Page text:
Length: 30 minutes
Orchestration: 3 flutes (3rd = piccolo), 3 oboes (3rd = English horn), 3 clarinets, bass clarinet, 3 bassoons (3rd = contrabassoon), 4 horns, 3 trumpets, 3 trombones, tuba, timpani, percussion (bass drum, crotale, small and large suspended cymbals, glockenspiel, hand bells, log drum, side drum, tam-tam, triangle), upright piano, strings, chorus, and soloists [Ariel, high soprano; Prospero, high baritone; Miranda, soprano; Ferdinand, tenor].
First Los Angeles Philharmonic performances (U.S. concert premiere)
Since Adès emerged on the international radar over a decade ago, he's been cast as an especially fresh and innovative voice. But particularly in his theater works, Adès has also embraced the solid, old-fashioned values of fully dimensional musical characterizations, as these scenes extracted from The Tempest abundantly demonstrate. Part of Adès's achievement in this score is to ground his ever-fertile imagination in a dramaturgy of Verdian practicality and a technique whose kaleidoscopic brilliance recalls Strauss.
Adès and his librettist Meredith Oakes wisely opted to avoid direct competition with Shakespeare's own incomparable word-music, instead retooling the play into a simpler, eminently singable libretto of rhymed couplets. The scenes here from Act One (the opera comprises three acts) begin after Prospero has explained to his daughter Miranda the treachery that led to their being marooned.
The cycle is now about to repeat as his enemies themselves have been shipwrecked on the island. Swifter than thought, Ariel is summoned by Prospero to help stage manage the fate of these newcomers. Adès captures the quicksilver sprite in indelible musical terms by employing a vertiginously acrobatic tessitura for high soprano, well above the staff (Ariel's rapid series of high Es would give Zerbinetta a workout).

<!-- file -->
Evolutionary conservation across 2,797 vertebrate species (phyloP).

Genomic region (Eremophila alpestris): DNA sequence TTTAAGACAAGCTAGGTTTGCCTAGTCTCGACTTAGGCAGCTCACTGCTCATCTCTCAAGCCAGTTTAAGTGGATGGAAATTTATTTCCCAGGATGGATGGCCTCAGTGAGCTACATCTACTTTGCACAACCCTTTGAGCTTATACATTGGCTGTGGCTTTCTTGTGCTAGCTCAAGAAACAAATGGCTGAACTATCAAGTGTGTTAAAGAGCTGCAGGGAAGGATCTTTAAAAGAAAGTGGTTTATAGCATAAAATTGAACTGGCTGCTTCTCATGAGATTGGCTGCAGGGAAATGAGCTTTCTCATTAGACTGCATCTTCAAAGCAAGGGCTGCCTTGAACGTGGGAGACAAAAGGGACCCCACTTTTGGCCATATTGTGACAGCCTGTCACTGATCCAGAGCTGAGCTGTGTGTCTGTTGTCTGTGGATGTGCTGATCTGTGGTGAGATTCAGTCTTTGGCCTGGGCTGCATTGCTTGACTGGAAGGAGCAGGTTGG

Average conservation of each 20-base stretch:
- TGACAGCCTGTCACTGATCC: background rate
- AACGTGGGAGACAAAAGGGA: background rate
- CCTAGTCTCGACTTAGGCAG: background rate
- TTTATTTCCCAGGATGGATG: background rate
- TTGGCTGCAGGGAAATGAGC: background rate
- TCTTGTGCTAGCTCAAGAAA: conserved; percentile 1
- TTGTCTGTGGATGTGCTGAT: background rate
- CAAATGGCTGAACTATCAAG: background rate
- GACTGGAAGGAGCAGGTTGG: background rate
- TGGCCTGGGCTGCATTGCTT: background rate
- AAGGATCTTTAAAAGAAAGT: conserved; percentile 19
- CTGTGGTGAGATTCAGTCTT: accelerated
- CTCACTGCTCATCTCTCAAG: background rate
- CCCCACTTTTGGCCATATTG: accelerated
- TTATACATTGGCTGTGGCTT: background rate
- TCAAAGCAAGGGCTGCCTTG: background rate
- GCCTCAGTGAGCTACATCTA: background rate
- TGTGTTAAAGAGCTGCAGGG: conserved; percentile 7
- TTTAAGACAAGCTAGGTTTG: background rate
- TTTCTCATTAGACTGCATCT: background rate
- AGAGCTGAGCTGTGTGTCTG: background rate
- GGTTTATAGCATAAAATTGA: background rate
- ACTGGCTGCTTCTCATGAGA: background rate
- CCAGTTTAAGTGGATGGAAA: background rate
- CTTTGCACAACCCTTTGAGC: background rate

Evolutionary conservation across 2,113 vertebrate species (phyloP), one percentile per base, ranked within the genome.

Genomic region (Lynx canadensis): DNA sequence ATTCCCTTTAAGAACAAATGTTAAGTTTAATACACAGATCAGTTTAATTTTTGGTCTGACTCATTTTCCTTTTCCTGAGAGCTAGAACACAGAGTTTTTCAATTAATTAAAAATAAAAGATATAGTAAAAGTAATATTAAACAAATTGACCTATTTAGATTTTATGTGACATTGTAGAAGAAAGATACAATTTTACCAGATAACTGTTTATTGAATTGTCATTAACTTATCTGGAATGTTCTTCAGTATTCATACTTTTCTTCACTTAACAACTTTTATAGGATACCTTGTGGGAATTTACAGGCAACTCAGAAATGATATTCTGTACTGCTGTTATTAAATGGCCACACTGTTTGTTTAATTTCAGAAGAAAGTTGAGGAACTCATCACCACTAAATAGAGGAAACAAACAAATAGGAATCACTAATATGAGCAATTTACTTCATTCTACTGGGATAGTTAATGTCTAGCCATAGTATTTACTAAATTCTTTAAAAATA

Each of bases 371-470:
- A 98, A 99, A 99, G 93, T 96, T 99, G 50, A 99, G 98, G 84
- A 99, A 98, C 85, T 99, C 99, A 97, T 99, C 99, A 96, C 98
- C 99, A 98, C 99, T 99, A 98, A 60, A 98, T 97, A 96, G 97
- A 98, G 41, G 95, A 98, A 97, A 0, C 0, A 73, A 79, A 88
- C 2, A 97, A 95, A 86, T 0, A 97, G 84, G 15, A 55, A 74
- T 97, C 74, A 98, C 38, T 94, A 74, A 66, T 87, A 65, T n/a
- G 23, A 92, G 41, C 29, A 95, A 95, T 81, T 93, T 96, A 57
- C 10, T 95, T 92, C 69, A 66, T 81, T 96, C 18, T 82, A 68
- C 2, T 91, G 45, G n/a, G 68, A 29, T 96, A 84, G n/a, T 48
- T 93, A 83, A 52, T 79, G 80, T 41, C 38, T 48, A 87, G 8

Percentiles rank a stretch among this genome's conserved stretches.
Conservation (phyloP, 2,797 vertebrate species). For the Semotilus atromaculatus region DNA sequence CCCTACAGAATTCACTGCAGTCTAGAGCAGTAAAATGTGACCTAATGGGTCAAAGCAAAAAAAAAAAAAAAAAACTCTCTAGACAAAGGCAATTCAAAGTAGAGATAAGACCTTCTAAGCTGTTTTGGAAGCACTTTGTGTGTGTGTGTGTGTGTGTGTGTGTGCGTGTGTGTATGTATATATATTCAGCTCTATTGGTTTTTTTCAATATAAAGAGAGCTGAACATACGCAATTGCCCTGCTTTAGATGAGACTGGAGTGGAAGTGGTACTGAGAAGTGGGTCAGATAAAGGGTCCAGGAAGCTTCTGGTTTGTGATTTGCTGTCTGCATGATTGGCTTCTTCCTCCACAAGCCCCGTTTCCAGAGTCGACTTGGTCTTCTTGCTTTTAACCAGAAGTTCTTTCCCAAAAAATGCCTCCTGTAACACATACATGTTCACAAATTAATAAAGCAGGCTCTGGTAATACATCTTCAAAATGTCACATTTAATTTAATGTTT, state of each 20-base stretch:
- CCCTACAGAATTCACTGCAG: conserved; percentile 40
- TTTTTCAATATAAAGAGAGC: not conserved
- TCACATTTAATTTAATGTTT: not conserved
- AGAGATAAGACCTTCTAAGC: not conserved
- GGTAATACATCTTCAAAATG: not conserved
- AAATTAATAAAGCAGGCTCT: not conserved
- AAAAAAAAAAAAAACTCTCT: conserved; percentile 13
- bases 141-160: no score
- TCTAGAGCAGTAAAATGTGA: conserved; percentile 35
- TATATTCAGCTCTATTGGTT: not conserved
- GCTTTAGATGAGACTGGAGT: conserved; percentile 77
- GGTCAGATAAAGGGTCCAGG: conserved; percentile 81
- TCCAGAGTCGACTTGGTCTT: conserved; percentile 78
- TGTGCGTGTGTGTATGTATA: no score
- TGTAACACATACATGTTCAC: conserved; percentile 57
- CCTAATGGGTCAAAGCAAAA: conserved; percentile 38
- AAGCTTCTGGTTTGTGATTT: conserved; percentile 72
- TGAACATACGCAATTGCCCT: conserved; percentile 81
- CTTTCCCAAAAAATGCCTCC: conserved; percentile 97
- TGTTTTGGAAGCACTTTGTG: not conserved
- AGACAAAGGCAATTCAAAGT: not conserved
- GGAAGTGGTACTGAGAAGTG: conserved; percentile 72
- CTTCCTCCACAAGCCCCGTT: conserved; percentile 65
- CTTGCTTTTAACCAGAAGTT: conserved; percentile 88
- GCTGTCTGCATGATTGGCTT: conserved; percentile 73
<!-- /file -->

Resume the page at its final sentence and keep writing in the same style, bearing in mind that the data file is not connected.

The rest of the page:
Ariel interacts with Prospero very much as a counterpart to Caliban, both of whom are enslaved by the magician. (The scene immediately following introduces Caliban - in place of the usual monster, a hybrid beast and human, the opera casts him as a tenor, who is given some of the score's most luminously eloquent music.) In the next exchange, Ariel chafes at his servitude; Prospero brusquely recalls the earlier misfortune from which he freed Ariel. Earlier, Adès had suggested how Prospero's inner wrath - the opera emphasizes his need for vengeance - musically generates the storm which began the act.
The shift to the act's final scene is breathtaking: Ariel's immense intervallic leaps give the (false) report that Ferdinand's father has died, but they convey the truth of the magical "sea-change" that most of the characters will undergo on the island. Music, as Adès well knows, is a principal agent of that change, and Ferdinand responds immediately. The scene of his first meeting with Miranda - as each thinks the other is more than human - illustrates, in the opera's terms, how love creates its own bewitchment that the magician cannot manipulate. Prospero is here far less an enlightened but omnipotent Sarastro than a vulnerable Wotan who also comes to learn, reluctantly, that his daughter has her own will.
The final scene excerpted here (from the end of Act Two) involves the full awakening of love between Miranda and Ferdinand. It's so effective precisely because it comes as Ferdinand experiences his deepest sense of loss and aloneness (still thinking his father dead). Prospero's lust for vengeance entails magnifying this grief on the part of his enemies, but he hasn't planned on the possibility of love's consolation. Adès sustains the wonder of both young lovers as they dare to encounter a brave new world of feeling: a moment that dwarfs the illusions of magic, as Prospero is now aware.
- Thomas May is senior music editor at Amazon.com and author of Decoding Wagner as well as the forthcoming John Adams Reader.